• Corpus Christi has the additional designation: "Thanksgiving day for the Eucharist".
  • The Sacred Heart Festival and the Sacred Heart Fridays are not celebrated.
  • The Sundays in the annual cycle (No. 1–33) begin with the 3rd Sunday after Epiphany and end with the "Sunday of the Lord Coming Back " (last Sunday before the 1st Advent).

There are also some special festivals or festivals:

The liturgical calendar also contains days of remembrance for witnesses of faith from the ancient church to modern times, both from the own church and from the ecumenical movement . These include B. Dietrich Bonhoeffer , Max Josef Metzger , Óscar Romero and Frère Roger as well as the following people from the old Catholic movement and the deceased bishops (while the anniversary of their episcopal ordination is commemorated for living bishops ):

The Christian Catholic Church of Switzerland celebrates the feast of the naming of Jesus on the octave day of Christmas (January 1st) and is based on the calendar of the extraordinary form of the Roman rite in the designation of the Sundays (after Epiphany, before Lent, after Pentecost) .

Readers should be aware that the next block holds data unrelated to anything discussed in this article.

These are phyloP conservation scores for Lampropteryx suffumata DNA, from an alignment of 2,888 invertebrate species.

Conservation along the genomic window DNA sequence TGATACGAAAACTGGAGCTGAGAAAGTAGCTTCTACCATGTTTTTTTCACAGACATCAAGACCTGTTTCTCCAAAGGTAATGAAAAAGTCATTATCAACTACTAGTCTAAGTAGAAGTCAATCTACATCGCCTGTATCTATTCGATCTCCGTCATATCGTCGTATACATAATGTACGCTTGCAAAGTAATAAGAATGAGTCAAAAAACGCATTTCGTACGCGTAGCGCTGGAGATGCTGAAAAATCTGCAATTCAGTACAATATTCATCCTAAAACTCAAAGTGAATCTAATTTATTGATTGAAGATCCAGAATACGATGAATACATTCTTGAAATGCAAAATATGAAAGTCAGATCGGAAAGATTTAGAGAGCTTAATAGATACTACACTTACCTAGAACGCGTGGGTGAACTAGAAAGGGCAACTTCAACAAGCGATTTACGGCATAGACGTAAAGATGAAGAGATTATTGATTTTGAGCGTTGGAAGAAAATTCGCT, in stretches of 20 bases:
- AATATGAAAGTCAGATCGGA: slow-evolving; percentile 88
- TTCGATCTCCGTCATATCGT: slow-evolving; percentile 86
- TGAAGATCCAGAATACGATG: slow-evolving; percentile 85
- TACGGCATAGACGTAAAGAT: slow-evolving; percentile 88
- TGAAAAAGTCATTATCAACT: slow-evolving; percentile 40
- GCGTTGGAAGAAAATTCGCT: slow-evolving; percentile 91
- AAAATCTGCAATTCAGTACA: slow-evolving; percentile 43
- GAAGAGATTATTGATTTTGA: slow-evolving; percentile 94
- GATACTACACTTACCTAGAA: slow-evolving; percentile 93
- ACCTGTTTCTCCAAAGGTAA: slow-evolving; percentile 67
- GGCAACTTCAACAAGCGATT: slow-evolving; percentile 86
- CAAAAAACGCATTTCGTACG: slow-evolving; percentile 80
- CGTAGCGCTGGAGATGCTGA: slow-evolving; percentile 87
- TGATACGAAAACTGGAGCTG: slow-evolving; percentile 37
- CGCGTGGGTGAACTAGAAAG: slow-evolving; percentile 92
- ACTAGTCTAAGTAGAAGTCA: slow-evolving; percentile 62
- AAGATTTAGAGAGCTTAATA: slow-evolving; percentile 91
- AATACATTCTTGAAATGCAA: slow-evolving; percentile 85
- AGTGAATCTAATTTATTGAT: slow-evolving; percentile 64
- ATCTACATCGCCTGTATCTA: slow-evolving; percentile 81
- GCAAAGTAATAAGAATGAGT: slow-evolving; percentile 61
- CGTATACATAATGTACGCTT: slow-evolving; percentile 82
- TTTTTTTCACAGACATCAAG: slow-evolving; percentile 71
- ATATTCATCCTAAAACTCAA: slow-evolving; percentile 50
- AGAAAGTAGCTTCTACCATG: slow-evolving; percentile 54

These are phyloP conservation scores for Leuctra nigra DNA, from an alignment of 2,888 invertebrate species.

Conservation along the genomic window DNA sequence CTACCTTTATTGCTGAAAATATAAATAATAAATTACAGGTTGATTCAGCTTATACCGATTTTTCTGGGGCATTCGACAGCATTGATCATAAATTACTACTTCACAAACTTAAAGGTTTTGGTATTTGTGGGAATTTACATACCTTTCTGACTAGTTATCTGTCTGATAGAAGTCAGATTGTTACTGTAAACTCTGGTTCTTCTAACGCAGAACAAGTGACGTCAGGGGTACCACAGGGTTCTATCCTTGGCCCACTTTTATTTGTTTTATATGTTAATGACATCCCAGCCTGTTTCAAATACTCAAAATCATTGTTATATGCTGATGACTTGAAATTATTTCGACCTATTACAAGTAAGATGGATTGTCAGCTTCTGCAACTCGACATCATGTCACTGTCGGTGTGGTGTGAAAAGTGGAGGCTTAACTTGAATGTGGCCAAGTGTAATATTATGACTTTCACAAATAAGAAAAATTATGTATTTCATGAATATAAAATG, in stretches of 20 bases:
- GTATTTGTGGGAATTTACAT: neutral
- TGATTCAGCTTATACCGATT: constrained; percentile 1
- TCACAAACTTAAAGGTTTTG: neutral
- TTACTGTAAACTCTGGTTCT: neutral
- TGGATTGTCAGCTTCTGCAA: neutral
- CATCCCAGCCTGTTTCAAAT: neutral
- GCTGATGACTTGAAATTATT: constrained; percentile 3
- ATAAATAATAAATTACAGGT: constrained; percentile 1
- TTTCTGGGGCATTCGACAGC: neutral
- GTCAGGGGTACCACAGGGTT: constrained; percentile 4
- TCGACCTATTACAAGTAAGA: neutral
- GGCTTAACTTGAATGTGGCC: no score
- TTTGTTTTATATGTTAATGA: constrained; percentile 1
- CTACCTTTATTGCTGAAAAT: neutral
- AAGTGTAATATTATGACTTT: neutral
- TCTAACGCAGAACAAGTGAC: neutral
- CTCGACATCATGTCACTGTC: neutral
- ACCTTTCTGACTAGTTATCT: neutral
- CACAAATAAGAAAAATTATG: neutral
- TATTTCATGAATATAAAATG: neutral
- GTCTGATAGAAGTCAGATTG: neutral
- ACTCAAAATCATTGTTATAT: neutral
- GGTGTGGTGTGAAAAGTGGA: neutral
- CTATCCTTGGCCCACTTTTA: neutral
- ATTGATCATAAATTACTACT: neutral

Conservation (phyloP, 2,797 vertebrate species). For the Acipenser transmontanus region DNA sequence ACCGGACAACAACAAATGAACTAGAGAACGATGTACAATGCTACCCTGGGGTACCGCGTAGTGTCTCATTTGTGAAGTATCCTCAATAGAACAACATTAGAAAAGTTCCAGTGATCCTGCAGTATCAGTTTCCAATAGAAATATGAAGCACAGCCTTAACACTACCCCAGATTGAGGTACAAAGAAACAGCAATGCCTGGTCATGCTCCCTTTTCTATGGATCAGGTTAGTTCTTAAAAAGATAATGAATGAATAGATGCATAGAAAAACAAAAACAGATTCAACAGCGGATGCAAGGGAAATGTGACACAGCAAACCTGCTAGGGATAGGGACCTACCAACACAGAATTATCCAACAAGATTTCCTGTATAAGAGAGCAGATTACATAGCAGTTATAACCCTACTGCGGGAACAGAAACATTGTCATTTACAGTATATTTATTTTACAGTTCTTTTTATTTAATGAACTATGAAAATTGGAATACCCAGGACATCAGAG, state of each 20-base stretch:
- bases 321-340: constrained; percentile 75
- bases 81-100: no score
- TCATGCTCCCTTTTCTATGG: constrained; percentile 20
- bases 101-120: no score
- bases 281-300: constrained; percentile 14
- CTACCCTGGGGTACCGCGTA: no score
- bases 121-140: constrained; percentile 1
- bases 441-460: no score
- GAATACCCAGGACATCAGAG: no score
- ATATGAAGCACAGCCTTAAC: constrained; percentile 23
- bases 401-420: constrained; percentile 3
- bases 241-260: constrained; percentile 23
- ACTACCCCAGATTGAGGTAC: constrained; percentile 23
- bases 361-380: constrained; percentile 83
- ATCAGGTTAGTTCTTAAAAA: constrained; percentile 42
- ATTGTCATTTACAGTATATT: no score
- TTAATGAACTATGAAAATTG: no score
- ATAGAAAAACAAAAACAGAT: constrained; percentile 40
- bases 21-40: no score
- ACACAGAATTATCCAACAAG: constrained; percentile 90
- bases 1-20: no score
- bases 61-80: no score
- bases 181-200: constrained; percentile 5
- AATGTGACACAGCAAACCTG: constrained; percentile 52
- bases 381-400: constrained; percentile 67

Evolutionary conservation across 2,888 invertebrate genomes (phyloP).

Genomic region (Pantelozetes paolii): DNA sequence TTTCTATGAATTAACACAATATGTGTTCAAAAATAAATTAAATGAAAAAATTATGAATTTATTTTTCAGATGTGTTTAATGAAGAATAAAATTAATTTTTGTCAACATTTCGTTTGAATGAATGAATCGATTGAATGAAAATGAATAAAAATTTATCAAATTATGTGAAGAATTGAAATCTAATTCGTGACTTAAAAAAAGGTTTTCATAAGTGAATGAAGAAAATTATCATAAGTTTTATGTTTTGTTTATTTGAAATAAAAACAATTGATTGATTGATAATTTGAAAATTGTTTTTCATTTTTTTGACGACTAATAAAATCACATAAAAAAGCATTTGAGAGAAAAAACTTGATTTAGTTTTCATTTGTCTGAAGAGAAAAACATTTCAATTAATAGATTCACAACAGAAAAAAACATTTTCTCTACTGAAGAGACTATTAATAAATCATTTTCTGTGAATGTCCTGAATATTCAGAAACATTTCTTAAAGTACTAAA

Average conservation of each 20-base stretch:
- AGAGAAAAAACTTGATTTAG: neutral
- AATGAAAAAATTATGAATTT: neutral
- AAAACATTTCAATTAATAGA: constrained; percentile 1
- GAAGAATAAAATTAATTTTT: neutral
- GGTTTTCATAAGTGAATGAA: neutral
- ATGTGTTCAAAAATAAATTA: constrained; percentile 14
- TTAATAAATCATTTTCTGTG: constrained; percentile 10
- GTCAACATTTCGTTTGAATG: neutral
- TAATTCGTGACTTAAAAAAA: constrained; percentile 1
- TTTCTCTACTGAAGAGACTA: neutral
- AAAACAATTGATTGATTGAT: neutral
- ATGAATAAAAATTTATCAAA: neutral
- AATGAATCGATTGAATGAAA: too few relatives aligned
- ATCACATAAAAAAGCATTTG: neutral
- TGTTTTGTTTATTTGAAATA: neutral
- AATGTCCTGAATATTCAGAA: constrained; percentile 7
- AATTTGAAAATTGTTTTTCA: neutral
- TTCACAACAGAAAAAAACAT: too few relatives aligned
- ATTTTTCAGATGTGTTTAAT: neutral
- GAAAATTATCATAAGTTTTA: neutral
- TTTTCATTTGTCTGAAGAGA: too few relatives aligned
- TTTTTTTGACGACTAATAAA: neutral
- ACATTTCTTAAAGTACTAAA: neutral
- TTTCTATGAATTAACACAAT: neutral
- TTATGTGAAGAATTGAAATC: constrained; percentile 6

The Protestant church year

Reformation time

The reformers measured church tradition by the Word of God , Jesus Christ, made man. Therefore, in principle, they relativized all Marian, saints, apostles and also gentlemen's festivals, unless they can be justified biblically and christologically and inserted into the church year understood as the gentleman's year. According to Martin Luther in the German Mass in 1526, the only decisive factor is the regular congregation meeting to listen to the scriptures, sermons and reception of the Lord's Supper. Huldrych Zwingli only celebrated the Lord's Supper four times a year - Easter, Pentecost, All Saints' Day and Christmas. For him, services could take place on other days of the week if the work required it.